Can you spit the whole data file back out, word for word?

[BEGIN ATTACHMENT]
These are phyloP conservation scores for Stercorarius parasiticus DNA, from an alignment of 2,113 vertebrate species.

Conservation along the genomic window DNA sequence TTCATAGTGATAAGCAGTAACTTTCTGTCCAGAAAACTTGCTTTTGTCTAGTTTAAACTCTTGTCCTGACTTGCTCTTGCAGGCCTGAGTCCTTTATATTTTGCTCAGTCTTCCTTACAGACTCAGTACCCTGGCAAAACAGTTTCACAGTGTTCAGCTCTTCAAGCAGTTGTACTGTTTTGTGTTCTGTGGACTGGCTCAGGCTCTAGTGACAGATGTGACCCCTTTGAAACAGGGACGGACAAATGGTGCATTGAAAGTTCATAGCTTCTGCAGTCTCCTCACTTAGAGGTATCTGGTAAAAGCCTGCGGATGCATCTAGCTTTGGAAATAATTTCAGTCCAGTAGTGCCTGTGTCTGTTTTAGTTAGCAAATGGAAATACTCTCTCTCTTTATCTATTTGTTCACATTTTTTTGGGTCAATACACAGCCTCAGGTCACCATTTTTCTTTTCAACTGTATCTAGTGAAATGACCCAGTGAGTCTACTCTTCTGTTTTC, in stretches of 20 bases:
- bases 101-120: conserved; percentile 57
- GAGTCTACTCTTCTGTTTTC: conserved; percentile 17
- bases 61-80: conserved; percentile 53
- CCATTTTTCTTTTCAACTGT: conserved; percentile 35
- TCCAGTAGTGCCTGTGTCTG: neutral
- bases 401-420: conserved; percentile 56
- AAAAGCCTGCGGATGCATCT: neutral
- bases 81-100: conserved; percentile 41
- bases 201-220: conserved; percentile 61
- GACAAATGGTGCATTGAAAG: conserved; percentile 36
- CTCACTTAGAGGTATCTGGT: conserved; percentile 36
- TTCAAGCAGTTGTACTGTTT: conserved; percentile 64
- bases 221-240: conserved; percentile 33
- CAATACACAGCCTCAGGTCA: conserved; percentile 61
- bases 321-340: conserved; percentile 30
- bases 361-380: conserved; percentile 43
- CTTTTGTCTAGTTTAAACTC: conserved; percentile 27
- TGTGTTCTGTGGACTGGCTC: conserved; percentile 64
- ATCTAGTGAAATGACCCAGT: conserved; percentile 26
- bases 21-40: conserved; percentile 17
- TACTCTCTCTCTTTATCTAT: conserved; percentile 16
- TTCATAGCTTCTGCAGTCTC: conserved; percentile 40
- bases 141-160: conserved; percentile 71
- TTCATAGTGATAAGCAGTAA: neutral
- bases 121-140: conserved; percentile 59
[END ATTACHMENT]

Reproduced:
These are phyloP conservation scores for Stercorarius parasiticus DNA, from an alignment of 2,113 vertebrate species.

Conservation along the genomic window DNA sequence TTCATAGTGATAAGCAGTAACTTTCTGTCCAGAAAACTTGCTTTTGTCTAGTTTAAACTCTTGTCCTGACTTGCTCTTGCAGGCCTGAGTCCTTTATATTTTGCTCAGTCTTCCTTACAGACTCAGTACCCTGGCAAAACAGTTTCACAGTGTTCAGCTCTTCAAGCAGTTGTACTGTTTTGTGTTCTGTGGACTGGCTCAGGCTCTAGTGACAGATGTGACCCCTTTGAAACAGGGACGGACAAATGGTGCATTGAAAGTTCATAGCTTCTGCAGTCTCCTCACTTAGAGGTATCTGGTAAAAGCCTGCGGATGCATCTAGCTTTGGAAATAATTTCAGTCCAGTAGTGCCTGTGTCTGTTTTAGTTAGCAAATGGAAATACTCTCTCTCTTTATCTATTTGTTCACATTTTTTTGGGTCAATACACAGCCTCAGGTCACCATTTTTCTTTTCAACTGTATCTAGTGAAATGACCCAGTGAGTCTACTCTTCTGTTTTC, in stretches of 20 bases:
- bases 101-120: conserved; percentile 57
- GAGTCTACTCTTCTGTTTTC: conserved; percentile 17
- bases 61-80: conserved; percentile 53
- CCATTTTTCTTTTCAACTGT: conserved; percentile 35
- TCCAGTAGTGCCTGTGTCTG: neutral
- bases 401-420: conserved; percentile 56
- AAAAGCCTGCGGATGCATCT: neutral
- bases 81-100: conserved; percentile 41
- bases 201-220: conserved; percentile 61
- GACAAATGGTGCATTGAAAG: conserved; percentile 36
- CTCACTTAGAGGTATCTGGT: conserved; percentile 36
- TTCAAGCAGTTGTACTGTTT: conserved; percentile 64
- bases 221-240: conserved; percentile 33
- CAATACACAGCCTCAGGTCA: conserved; percentile 61
- bases 321-340: conserved; percentile 30
- bases 361-380: conserved; percentile 43
- CTTTTGTCTAGTTTAAACTC: conserved; percentile 27
- TGTGTTCTGTGGACTGGCTC: conserved; percentile 64
- ATCTAGTGAAATGACCCAGT: conserved; percentile 26
- bases 21-40: conserved; percentile 17
- TACTCTCTCTCTTTATCTAT: conserved; percentile 16
- TTCATAGCTTCTGCAGTCTC: conserved; percentile 40
- bases 141-160: conserved; percentile 71
- TTCATAGTGATAAGCAGTAA: neutral
- bases 121-140: conserved; percentile 59